Mediated reality differs from augmented reality in the sense that not only can visual material be ``added'' to augment the real world experience, but reality may also be diminished or otherwise altered if desired. One example application, the correction of visual deficiencies, was presented in.
In addition to further insights in human perception, some new inventions arose out of this work. For example, the ``life through the screen'' experience, over a three-year period, caused the author to visually evolve into a 2-D thought paradigm. (Others have reported ``living in video-mediated reality'', but only over short time-periods, perhaps due to the more cumbersome nature of their apparatus, which also did not contain any computational capability.)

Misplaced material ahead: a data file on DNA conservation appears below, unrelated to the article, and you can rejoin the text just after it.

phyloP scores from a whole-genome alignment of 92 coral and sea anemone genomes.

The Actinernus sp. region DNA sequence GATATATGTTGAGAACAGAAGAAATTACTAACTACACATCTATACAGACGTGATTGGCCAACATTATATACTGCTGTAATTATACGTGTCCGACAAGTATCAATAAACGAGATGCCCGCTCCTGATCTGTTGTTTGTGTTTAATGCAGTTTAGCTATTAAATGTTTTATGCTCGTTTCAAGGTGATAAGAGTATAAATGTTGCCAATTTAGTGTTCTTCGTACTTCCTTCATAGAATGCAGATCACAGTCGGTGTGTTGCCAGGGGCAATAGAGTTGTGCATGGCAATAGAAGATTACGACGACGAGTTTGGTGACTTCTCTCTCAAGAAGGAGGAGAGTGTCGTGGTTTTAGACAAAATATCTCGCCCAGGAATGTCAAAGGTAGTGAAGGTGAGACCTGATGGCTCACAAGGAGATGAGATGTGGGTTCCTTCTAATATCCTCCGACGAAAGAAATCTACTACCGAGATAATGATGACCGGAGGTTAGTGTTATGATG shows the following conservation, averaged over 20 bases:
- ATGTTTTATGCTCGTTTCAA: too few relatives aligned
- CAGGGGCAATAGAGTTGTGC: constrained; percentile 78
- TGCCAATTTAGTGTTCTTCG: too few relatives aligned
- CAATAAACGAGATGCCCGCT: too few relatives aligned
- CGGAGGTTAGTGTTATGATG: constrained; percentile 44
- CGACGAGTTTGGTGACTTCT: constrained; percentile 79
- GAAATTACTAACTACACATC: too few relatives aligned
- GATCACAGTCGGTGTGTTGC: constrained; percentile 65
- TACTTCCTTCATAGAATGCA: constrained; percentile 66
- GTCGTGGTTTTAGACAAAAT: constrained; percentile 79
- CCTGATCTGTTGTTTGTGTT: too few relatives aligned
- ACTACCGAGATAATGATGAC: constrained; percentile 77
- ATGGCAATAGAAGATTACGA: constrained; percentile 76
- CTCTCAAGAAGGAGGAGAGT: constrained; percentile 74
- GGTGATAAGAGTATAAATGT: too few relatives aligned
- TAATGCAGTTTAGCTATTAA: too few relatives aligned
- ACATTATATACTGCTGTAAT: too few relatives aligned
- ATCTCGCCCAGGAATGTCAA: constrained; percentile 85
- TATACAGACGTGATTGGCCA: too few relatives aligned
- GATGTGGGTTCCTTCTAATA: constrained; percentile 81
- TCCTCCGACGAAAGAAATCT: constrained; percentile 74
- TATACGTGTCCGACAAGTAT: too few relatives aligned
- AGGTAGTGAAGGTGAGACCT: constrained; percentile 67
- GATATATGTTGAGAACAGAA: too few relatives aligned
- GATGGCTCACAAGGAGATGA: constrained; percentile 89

``Life through the screen'' gave rise to a manner of pointing at objects where the author's finger would be aligned with the object on the screen, yet others who were watching the author point at something (like an exit sign or surveillance camera up in the air), would indicate that, from their vantage, the author's finger appeared to be pointing in another direction.
This ``life through the screen'' resulted in some new observations, among them, that the finger would make a useful pointing device for a personal imaging system. This pointing device, called the fingermouse, was reported in  and .